Matthew C. Ehrlich is a professor emeritus of journalism at the University of Illinois at Urbana-Champaign. His books include Heroes and Scoundrels: The Image of the Journalist in Popular Culture and Radio Utopia: Postwar Audio Documentary in the Public Interest. He recently answered some questions about his new book, Kansas City vs. Oakland: The Bitter Sports Rivalry That Defined an Era.
Q: Why did you decide to write this book?
I grew up in Kansas City with the Kansas City-Oakland sports rivalry, first between football’s Raiders and Chiefs in the late 1960s and then between baseball’s A’s and Royals in the early 1970s. As I grew older, I kept thinking that the rivalry between the two cities’ teams would make for an interesting book for several reasons. The teams had fought one another fiercely over the years and on occasion had gotten into full-scale brawls. Oakland had lured away Kansas City’s original major league baseball team, which only added to the bitterness. Some of sports’ most famous and flamboyant personalities were involved—people like Reggie Jackson, George Brett, Hank Stram, Al Davis, Lamar Hunt, and Charles O. Finley. And it all took place during a time of epic and wrenching change in both professional sports and U.S. society. After nobody else wrote the book I wanted to read, I finally decided to write it myself.
Q: Who were your biggest influences?
There were lots of them! Ball Four by major league pitcher Jim Bouton is a funny and revealing look at baseball as it existed at about the time I eventually would write about. Winning It All by sportswriter Joe McGuff (whom I grew up reading in the Kansas City Star) tells of the early years of the Kansas City Chiefs. David Maraniss’s books—especially When Pride Still Mattered, a biography of Vince Lombardi—are good examples of how to put sports into historical and cultural context. My late father George Ehrlich was an urban historian; his architectural history of Kansas City showed how you could tell the story of a city by looking at its buildings, just as I’m trying to tell the story of two cities by looking at their sports teams. And there are many fine books about Oakland and its teams written by such people as Beth Bagwell, Robert Self, Jane Rhodes, Peter Richmond, and Jason Turbow, to list just a few.
Q: What is the most interesting discovery you made while researching and writing your book?
Although Oakland and Kansas City are geographically far apart and they differ significantly in a number of ways, their histories have much in common. Both cities had inferiority complexes, with Oakland worrying about being overshadowed by San Francisco and Kansas City worrying about being seen as a “cow town.” Both cities had boosterish newspapers with sports editors who led campaigns to attract major league franchises. Both cities experienced contentious race relations and labor relations. Both cities grappled with suburbanization and white flight, and both undertook ambitious urban renewal efforts. Kansas City and Oakland are prime examples of cities trying to make themselves “big league” through sports and other civic initiatives and meeting with mixed success.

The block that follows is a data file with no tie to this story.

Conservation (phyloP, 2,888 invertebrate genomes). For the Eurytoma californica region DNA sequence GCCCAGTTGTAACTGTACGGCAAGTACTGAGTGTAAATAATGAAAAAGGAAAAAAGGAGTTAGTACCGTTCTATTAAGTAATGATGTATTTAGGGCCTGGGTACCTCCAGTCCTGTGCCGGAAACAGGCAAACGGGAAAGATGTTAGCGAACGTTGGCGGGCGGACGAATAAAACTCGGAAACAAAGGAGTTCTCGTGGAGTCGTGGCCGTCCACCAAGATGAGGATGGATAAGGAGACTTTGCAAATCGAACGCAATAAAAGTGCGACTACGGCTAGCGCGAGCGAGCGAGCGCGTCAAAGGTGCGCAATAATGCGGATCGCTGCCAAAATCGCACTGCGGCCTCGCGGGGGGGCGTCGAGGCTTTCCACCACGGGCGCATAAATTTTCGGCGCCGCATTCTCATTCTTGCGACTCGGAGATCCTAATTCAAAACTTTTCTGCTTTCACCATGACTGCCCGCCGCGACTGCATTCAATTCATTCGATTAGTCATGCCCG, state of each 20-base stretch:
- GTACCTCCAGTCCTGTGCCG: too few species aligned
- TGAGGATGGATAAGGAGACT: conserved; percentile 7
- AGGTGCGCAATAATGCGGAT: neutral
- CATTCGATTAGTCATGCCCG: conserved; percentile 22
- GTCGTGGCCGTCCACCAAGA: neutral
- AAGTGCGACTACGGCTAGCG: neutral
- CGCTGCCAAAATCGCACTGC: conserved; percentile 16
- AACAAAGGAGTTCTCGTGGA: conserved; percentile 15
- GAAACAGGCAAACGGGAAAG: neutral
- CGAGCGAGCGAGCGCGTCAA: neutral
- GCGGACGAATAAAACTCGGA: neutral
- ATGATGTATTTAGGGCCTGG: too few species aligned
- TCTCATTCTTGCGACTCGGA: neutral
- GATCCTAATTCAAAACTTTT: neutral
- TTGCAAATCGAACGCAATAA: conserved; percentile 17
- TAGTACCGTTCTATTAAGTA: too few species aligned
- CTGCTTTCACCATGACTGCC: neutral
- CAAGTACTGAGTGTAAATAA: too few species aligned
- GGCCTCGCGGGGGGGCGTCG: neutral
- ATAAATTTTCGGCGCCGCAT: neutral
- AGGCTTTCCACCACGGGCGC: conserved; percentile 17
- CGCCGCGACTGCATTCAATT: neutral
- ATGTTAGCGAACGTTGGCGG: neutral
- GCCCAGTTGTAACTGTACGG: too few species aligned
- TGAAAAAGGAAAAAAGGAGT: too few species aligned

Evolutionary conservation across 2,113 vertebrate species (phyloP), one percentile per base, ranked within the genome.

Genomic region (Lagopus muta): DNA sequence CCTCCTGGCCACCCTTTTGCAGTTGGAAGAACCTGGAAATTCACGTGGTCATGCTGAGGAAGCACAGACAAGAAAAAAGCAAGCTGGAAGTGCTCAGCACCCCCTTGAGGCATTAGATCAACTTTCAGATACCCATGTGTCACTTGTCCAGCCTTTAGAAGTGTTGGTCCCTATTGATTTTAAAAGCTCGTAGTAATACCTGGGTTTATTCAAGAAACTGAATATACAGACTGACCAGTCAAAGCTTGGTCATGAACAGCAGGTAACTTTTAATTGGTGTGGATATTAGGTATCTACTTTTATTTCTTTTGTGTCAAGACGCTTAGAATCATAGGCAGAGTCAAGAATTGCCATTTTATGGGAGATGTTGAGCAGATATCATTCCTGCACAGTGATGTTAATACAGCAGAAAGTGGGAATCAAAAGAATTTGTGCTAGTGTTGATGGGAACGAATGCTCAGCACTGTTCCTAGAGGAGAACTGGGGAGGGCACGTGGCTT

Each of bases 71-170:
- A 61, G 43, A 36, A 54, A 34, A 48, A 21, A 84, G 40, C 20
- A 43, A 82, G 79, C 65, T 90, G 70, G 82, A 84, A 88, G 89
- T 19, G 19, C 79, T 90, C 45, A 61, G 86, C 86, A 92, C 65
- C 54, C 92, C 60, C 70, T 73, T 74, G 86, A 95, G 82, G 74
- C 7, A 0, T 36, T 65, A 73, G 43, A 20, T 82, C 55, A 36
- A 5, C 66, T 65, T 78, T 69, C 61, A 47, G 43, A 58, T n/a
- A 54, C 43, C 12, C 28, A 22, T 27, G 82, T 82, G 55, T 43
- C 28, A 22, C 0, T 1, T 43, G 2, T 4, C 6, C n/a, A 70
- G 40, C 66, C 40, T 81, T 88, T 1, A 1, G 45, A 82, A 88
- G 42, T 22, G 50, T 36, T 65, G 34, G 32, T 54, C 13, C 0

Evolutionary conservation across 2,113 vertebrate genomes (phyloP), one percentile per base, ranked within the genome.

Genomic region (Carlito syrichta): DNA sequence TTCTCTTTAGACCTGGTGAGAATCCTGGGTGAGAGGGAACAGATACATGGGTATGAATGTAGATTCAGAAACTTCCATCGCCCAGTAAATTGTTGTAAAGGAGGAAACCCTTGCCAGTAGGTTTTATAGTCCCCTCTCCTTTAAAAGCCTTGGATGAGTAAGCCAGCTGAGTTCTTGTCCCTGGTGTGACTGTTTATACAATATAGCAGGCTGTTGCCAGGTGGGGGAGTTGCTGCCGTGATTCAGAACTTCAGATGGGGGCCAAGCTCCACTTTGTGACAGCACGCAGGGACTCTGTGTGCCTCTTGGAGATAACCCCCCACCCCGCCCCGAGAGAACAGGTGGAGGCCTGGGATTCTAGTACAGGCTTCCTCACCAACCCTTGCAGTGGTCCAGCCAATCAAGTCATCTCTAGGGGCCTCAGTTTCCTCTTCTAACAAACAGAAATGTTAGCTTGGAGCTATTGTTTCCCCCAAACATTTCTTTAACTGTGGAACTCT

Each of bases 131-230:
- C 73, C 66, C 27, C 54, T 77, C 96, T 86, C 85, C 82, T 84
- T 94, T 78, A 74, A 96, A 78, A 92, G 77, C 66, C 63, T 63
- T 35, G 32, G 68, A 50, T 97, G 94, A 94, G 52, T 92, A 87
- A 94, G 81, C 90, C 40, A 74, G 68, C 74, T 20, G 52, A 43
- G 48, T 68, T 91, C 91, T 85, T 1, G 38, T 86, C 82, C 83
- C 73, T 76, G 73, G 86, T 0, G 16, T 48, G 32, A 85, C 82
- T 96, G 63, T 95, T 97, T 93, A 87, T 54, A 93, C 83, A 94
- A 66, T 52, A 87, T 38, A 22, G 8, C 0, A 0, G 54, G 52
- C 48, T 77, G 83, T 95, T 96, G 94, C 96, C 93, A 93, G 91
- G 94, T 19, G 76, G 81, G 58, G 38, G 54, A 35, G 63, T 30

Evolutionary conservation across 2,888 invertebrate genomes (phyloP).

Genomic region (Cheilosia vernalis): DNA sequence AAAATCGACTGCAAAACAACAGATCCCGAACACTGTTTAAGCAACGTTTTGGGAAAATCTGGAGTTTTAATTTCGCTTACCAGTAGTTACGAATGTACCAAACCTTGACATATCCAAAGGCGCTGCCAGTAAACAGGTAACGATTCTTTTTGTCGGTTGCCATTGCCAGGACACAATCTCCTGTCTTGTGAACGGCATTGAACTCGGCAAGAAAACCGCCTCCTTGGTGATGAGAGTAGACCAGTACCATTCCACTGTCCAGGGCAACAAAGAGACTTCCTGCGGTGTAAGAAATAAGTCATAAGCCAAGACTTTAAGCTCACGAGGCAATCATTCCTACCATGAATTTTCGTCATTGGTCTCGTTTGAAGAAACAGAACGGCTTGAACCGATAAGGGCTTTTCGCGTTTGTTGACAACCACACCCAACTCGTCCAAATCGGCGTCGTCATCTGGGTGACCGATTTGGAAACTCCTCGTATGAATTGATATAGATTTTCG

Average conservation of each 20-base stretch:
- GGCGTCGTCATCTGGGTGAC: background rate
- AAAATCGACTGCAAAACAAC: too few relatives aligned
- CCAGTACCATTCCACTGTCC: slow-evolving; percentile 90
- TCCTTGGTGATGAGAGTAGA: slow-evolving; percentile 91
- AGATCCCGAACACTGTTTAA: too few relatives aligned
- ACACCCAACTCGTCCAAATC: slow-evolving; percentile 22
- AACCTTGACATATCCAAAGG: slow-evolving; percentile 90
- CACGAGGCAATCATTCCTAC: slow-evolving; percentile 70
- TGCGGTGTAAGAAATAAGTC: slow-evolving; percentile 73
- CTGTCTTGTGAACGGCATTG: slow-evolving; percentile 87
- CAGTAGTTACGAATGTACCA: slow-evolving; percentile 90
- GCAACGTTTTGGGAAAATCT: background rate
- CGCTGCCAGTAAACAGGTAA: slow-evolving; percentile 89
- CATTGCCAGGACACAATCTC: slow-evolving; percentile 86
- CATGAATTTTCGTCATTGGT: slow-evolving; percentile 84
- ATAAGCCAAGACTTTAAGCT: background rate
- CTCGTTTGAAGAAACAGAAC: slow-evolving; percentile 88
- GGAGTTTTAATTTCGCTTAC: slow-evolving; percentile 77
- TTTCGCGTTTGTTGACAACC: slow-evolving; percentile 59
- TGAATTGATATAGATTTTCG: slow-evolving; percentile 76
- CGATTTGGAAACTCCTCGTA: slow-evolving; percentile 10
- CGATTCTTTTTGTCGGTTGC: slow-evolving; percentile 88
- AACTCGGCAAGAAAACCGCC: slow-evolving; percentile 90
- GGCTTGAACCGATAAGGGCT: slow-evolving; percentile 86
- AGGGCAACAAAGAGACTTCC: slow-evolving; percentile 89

Q: What myths do you hope your book will dispel or what do you hope your book will help readers unlearn?
There’s the idea that sports is of concern only to sports fans, which is just plain wrong. Sports is a hugely lucrative business that’s bound up with a host of vitally important questions. How do we deal with social divisions relating to gender and race? We’ve seen that question arise recently with the controversies over pay equity for the U.S. women’s soccer team and over the national anthem protests in the National Football League. However, similar controversies arose back in the 1960s and 1970s—athletes in Kansas City, Oakland, and elsewhere experienced racial discrimination, and many athletes fought back. There are other thorny questions: How much should a city invest in professional sports and in trying to attract or keep a franchise? Oakland already lost the Raiders once before; now it’s about to lose them again to Las Vegas, which has committed hundreds of millions of dollars in public money to attract the team. What ultimately makes a city great, and how big a role can or should sports play in making it great?
Q: What is the most important idea you hope readers will take away from your book?
Cities and sports fans need to be skeptical about how much prestige and prosperity professional sports can bring them, and they need to recognize when a franchise finally is not worth keeping in town. But they still can take pleasure in the gifted athletes who play for them, and they still can take pride in the sense of unity and belonging that a sports team can give them.
Q: What do you like to read/watch/or listen to for fun?
One of the things I’ve always liked to do is watch football and baseball on TV or in person. The fun I get from football is now tempered by the knowledge that it’s a violent sport that takes a terrible toll on many of the people who play it, although I confess that I still do watch it. As for baseball, there’s nothing better than enjoying a game on a summer night when you don’t particularly care who wins or loses. For me, it beats beta blockers.